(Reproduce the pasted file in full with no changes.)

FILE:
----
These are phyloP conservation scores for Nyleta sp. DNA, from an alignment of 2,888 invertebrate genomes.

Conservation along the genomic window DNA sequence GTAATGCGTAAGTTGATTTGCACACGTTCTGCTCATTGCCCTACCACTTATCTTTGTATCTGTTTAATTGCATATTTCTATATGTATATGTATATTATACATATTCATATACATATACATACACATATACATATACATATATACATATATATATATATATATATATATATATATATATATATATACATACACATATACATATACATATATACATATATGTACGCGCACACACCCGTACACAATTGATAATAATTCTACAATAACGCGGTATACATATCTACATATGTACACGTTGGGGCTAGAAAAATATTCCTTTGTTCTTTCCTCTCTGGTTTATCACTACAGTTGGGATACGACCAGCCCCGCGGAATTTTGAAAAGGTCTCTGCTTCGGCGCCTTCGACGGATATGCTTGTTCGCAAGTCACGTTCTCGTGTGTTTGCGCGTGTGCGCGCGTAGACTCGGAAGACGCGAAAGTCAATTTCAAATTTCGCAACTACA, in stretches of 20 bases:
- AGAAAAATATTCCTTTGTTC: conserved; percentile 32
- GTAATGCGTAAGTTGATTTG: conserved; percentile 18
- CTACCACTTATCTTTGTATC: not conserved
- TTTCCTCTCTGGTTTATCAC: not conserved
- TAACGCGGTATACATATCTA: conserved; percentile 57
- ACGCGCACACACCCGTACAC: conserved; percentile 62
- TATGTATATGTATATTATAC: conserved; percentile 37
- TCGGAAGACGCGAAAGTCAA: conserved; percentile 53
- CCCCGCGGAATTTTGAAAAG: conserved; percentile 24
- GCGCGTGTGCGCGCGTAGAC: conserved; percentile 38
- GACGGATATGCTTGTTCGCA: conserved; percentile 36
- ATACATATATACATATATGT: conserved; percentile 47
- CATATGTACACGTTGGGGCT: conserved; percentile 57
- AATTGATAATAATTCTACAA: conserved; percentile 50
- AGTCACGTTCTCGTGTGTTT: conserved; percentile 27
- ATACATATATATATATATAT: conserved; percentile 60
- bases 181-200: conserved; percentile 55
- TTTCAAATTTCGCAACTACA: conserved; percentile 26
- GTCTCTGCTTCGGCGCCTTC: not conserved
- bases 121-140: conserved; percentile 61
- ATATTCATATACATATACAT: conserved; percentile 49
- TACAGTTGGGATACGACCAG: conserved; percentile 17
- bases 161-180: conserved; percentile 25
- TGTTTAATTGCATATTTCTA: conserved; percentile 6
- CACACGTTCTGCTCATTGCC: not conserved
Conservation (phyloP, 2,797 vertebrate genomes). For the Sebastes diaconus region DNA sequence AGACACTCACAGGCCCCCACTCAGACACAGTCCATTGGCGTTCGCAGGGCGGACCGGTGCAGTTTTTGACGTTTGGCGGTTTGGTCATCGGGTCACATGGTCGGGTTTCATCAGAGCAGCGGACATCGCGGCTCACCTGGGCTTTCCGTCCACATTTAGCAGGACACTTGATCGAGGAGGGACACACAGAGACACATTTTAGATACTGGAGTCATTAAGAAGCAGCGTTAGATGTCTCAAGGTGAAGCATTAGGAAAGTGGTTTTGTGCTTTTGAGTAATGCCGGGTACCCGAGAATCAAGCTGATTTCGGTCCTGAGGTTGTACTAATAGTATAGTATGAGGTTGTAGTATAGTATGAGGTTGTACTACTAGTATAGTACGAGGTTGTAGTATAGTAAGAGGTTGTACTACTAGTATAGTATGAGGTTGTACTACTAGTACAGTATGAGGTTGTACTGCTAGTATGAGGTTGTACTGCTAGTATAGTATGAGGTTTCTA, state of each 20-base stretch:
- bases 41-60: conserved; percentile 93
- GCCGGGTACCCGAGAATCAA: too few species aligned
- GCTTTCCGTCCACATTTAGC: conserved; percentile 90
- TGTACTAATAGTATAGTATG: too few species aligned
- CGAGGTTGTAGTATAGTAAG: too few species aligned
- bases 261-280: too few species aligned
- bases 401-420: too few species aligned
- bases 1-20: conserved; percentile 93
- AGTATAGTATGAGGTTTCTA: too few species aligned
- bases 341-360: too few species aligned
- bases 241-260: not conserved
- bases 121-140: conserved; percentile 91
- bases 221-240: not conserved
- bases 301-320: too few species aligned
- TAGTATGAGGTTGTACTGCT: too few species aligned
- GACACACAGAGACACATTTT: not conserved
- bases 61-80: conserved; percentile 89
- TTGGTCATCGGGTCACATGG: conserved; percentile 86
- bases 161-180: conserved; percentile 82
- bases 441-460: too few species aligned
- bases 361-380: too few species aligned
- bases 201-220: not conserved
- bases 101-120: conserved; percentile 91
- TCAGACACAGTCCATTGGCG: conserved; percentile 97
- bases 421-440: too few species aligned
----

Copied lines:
These are phyloP conservation scores for Nyleta sp. DNA, from an alignment of 2,888 invertebrate genomes.

Conservation along the genomic window DNA sequence GTAATGCGTAAGTTGATTTGCACACGTTCTGCTCATTGCCCTACCACTTATCTTTGTATCTGTTTAATTGCATATTTCTATATGTATATGTATATTATACATATTCATATACATATACATACACATATACATATACATATATACATATATATATATATATATATATATATATATATATATATATACATACACATATACATATACATATATACATATATGTACGCGCACACACCCGTACACAATTGATAATAATTCTACAATAACGCGGTATACATATCTACATATGTACACGTTGGGGCTAGAAAAATATTCCTTTGTTCTTTCCTCTCTGGTTTATCACTACAGTTGGGATACGACCAGCCCCGCGGAATTTTGAAAAGGTCTCTGCTTCGGCGCCTTCGACGGATATGCTTGTTCGCAAGTCACGTTCTCGTGTGTTTGCGCGTGTGCGCGCGTAGACTCGGAAGACGCGAAAGTCAATTTCAAATTTCGCAACTACA, in stretches of 20 bases:
- AGAAAAATATTCCTTTGTTC: conserved; percentile 32
- GTAATGCGTAAGTTGATTTG: conserved; percentile 18
- CTACCACTTATCTTTGTATC: not conserved
- TTTCCTCTCTGGTTTATCAC: not conserved
- TAACGCGGTATACATATCTA: conserved; percentile 57
- ACGCGCACACACCCGTACAC: conserved; percentile 62
- TATGTATATGTATATTATAC: conserved; percentile 37
- TCGGAAGACGCGAAAGTCAA: conserved; percentile 53
- CCCCGCGGAATTTTGAAAAG: conserved; percentile 24
- GCGCGTGTGCGCGCGTAGAC: conserved; percentile 38
- GACGGATATGCTTGTTCGCA: conserved; percentile 36
- ATACATATATACATATATGT: conserved; percentile 47
- CATATGTACACGTTGGGGCT: conserved; percentile 57
- AATTGATAATAATTCTACAA: conserved; percentile 50
- AGTCACGTTCTCGTGTGTTT: conserved; percentile 27
- ATACATATATATATATATAT: conserved; percentile 60
- bases 181-200: conserved; percentile 55
- TTTCAAATTTCGCAACTACA: conserved; percentile 26
- GTCTCTGCTTCGGCGCCTTC: not conserved
- bases 121-140: conserved; percentile 61
- ATATTCATATACATATACAT: conserved; percentile 49
- TACAGTTGGGATACGACCAG: conserved; percentile 17
- bases 161-180: conserved; percentile 25
- TGTTTAATTGCATATTTCTA: conserved; percentile 6
- CACACGTTCTGCTCATTGCC: not conserved
Conservation (phyloP, 2,797 vertebrate genomes). For the Sebastes diaconus region DNA sequence AGACACTCACAGGCCCCCACTCAGACACAGTCCATTGGCGTTCGCAGGGCGGACCGGTGCAGTTTTTGACGTTTGGCGGTTTGGTCATCGGGTCACATGGTCGGGTTTCATCAGAGCAGCGGACATCGCGGCTCACCTGGGCTTTCCGTCCACATTTAGCAGGACACTTGATCGAGGAGGGACACACAGAGACACATTTTAGATACTGGAGTCATTAAGAAGCAGCGTTAGATGTCTCAAGGTGAAGCATTAGGAAAGTGGTTTTGTGCTTTTGAGTAATGCCGGGTACCCGAGAATCAAGCTGATTTCGGTCCTGAGGTTGTACTAATAGTATAGTATGAGGTTGTAGTATAGTATGAGGTTGTACTACTAGTATAGTACGAGGTTGTAGTATAGTAAGAGGTTGTACTACTAGTATAGTATGAGGTTGTACTACTAGTACAGTATGAGGTTGTACTGCTAGTATGAGGTTGTACTGCTAGTATAGTATGAGGTTTCTA, state of each 20-base stretch:
- bases 41-60: conserved; percentile 93
- GCCGGGTACCCGAGAATCAA: too few species aligned
- GCTTTCCGTCCACATTTAGC: conserved; percentile 90
- TGTACTAATAGTATAGTATG: too few species aligned
- CGAGGTTGTAGTATAGTAAG: too few species aligned
- bases 261-280: too few species aligned
- bases 401-420: too few species aligned
- bases 1-20: conserved; percentile 93
- AGTATAGTATGAGGTTTCTA: too few species aligned
- bases 341-360: too few species aligned
- bases 241-260: not conserved
- bases 121-140: conserved; percentile 91
- bases 221-240: not conserved
- bases 301-320: too few species aligned
- TAGTATGAGGTTGTACTGCT: too few species aligned
- GACACACAGAGACACATTTT: not conserved
- bases 61-80: conserved; percentile 89
- TTGGTCATCGGGTCACATGG: conserved; percentile 86
- bases 161-180: conserved; percentile 82
- bases 441-460: too few species aligned
- bases 361-380: too few species aligned
- bases 201-220: not conserved
- bases 101-120: conserved; percentile 91
- TCAGACACAGTCCATTGGCG: conserved; percentile 97
- bases 421-440: too few species aligned